A sure sign of all-round optimism is also the number of 18-24 year-olds without a job: 16.6%, the highest since the Major years.

Recovery is obviously underway. The experts are probably thinking of insurance company AXA axing 560 workers and Hewlett Packard in Scotland laying off 700 people.

Or what better gauge that we're riding high again than the recent case at the Lindsay oil refinery where owners Total are firing 900 of their staff? Green shoots or what?

Then there's the thousands of jobs at the Luton and Ellesmere port Vauxhall plants that are hanging on a thread and the 1400 workers who are being given the boot by one of Britain's biggest banks. All is fine, remember. So listen to the experts, hit the high street and spend whatever money you've got left. Cheers.

Friday, June 19, 2009

BA to provide luxury food and drink for Taste of London week

Press release from Unite the union:

Unite, the UK's biggest union, is angered by the news today (Thursday) that British Airways are to provide free champagne and smoked salmon for 'taste of London week'.

Unite national officer for civil air transport, Brian Boyd, said: "At a time when BA are trying to take the bread from our members' tables, it is ironic that they choose to sponsor an event which promotes good food.

"Whoever is responsible for PR within the company really needs to develop a strategy which is more appropriate for the current state of BA".

Unite national officer for civil air transport, Steve Turner, added: "While BA ask their lowest paid to work for nothing [...] they add to our anger by supplying champagne and salmon to their friends. It beggars belief".

A proposal to rescue British Airways

Working for free: oh the joy.

You may have heard that British Airways, fresh from record operating profits worth £875 million in 2008, is asking 40,000 staff to do unpaid work for up to a month because of their current financial turmoil.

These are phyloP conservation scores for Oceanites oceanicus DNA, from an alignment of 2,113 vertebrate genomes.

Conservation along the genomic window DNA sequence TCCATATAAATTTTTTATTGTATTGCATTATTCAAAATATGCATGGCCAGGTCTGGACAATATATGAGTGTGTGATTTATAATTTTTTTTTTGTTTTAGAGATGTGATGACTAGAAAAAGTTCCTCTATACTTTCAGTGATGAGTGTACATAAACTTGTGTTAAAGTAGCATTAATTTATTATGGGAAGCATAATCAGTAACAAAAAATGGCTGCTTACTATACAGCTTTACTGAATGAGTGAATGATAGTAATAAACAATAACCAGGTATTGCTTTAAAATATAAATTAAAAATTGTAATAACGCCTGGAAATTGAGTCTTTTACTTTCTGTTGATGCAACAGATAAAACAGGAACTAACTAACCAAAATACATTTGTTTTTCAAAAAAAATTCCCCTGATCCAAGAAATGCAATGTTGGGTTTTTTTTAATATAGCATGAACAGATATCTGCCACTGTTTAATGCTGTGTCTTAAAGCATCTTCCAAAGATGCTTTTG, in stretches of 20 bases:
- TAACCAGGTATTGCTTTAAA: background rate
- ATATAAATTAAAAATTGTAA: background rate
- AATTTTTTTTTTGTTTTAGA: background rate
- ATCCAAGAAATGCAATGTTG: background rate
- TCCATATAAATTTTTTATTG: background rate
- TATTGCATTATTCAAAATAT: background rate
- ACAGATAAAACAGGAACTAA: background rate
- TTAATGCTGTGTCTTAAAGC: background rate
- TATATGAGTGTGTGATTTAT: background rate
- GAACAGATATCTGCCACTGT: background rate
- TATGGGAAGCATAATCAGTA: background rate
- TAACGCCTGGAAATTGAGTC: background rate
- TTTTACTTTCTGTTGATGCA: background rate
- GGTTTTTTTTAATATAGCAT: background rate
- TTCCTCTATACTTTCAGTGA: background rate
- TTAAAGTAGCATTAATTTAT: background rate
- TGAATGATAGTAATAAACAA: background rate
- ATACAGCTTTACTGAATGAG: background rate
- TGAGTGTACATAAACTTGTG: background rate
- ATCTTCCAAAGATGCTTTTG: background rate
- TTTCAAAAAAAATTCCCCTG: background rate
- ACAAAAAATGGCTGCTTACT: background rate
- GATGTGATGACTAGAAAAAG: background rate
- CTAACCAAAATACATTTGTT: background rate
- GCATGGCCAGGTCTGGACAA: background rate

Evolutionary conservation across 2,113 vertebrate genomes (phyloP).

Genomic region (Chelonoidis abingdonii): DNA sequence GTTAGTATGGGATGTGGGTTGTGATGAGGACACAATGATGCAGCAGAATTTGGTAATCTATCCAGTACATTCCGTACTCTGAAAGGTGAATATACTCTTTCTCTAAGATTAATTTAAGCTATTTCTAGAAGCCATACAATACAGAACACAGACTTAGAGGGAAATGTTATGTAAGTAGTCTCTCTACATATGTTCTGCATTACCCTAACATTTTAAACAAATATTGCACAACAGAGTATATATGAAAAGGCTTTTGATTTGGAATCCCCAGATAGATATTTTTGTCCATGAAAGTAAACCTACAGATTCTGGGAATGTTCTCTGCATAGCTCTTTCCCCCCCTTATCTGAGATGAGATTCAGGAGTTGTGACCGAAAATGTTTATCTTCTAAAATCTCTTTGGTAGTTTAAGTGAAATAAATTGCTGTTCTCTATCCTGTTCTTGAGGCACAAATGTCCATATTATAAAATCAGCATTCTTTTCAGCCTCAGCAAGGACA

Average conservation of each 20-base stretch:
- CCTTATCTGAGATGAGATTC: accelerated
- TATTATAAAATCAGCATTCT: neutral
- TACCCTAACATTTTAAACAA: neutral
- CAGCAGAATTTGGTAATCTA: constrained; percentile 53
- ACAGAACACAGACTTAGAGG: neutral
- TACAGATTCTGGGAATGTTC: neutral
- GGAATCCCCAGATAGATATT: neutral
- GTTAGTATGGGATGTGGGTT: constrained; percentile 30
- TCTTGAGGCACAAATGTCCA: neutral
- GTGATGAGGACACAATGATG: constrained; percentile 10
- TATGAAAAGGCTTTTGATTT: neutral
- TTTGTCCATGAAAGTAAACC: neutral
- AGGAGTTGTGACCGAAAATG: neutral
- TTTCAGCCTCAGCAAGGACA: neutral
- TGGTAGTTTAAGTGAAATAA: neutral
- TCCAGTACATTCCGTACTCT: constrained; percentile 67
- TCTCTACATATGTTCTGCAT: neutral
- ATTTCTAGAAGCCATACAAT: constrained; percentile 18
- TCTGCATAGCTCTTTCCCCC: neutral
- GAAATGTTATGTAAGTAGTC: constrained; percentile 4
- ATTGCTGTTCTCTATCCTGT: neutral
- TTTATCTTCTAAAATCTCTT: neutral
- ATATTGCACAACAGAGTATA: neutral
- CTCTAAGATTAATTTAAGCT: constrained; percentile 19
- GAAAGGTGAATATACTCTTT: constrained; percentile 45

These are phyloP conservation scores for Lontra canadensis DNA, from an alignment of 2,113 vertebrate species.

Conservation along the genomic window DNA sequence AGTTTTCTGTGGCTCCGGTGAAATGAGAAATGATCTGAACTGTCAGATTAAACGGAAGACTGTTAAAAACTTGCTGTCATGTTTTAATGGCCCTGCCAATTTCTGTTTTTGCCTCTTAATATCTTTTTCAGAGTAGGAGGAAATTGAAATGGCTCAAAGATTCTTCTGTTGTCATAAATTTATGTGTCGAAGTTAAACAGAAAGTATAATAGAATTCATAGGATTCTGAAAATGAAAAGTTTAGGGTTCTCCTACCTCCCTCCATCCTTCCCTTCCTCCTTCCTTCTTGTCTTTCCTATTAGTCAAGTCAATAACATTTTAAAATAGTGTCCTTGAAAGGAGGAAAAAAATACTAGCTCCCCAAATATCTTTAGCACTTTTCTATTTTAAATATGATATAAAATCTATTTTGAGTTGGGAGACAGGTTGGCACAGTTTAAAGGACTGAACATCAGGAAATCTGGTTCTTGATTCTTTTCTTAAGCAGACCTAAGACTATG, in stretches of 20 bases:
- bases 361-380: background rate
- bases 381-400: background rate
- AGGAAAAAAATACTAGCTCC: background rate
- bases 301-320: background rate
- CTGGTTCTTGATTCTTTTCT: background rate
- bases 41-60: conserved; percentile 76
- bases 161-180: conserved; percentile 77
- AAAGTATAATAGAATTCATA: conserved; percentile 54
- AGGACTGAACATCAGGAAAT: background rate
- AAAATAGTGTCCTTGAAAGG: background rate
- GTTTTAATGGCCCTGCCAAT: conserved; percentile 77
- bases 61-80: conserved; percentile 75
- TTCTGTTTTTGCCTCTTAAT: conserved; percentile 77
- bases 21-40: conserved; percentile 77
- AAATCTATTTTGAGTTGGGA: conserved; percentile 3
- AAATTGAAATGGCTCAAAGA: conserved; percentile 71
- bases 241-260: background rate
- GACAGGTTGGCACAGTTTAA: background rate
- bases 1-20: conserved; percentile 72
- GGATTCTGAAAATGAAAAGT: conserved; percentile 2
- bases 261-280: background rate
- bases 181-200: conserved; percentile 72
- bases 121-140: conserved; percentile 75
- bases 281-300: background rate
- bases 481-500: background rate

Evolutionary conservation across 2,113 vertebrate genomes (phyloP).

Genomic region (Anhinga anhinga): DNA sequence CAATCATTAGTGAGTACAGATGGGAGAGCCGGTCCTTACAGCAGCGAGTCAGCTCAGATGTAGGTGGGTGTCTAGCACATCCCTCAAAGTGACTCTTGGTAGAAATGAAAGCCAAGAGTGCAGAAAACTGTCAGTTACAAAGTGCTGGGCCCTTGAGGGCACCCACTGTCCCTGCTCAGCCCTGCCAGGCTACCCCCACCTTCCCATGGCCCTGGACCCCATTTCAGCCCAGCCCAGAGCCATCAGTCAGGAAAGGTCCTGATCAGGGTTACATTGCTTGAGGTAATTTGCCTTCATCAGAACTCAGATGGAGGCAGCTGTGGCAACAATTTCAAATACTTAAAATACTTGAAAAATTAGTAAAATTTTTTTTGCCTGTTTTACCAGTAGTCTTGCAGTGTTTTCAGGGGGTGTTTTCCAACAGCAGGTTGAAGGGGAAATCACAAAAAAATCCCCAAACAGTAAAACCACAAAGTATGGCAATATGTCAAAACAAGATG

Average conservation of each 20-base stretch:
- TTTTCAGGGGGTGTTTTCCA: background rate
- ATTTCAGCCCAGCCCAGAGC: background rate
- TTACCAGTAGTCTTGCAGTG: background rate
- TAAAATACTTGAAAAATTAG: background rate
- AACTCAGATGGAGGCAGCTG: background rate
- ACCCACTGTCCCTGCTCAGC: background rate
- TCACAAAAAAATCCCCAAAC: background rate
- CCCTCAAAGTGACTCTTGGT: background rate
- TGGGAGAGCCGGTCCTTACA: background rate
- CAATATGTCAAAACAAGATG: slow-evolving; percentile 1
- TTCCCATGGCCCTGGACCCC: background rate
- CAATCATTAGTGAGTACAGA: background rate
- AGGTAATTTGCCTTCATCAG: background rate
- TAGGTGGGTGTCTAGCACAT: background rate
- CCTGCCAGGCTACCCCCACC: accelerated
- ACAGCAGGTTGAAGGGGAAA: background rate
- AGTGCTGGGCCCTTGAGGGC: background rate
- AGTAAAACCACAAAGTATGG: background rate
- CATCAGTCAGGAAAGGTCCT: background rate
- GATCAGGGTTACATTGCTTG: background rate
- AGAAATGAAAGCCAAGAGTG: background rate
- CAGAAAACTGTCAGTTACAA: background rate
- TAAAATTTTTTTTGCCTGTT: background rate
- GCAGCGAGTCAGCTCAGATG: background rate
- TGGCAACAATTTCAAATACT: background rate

And while the world is rejoicing at the safety prospects of planes serviced and maintained by people motivated by working for no dosh, CEO Willie Walsh, is leading by example.

He announced he'll generously forgo his monthly salary of £61,000 in July, which means he may have to struggle with his bills as the poor soul only netted an additional payment of £1m at the end of 2008.

So, instead of moaning, here's what British Airways should do. Send a dismissal letter to Willie Walsh. His staff will take the month's pay of £61,000 that he's is giving up and then work the rest of the year for free.

That should rescue the company alright and keep everybody happy.

Thursday, June 18, 2009

Different class

The concept of 'hardship' as seen by a respected UK broadsheet.

"Youth hit hard as jobless total rises to 2.3m", says today's Independent, confirmation that the crisis is far from over for most common mortals. However, the article is a poignant reminder of how far remote the media is from vast chunks of today's Britain.

Scroll down to the bottom. Sean O'Grady, Economics editor, is focusing on a hand-picked selection of poor, deprived and destitute graduates who may have to delay their access to the job market. What will they do instead, those badly off, studious kids?

Well, hear hear. It almost breaks your heart. Two of them will "do a tour of Europe and the Middle East", another "voluntary work with youth clubs", one will "work for nothing on a publication in Zambia" and the fourth one "will be jetting off to Barcelona to learn Spanish after finishing her university course". Oh and don't forget to ask daddy if he can also get you a new laptop before the plane takes off.

For just look how industrious those kids are. Why can't your average graduate, not to mention your standard council estate lad, do the same and jet off somewhere instead of relying on state handouts?

Welcome to the world of deprived, jobless kids according to the Independent.

Wednesday, June 17, 2009

Belfast: what excuse now for racism?

The thugs who hounded immigrants in N.I. confirm the futility of trying to appease racism.

Disenfranchised working class? An unsympathetic government? Cheap shots at 'chavs' on TV? Threats to their jobs?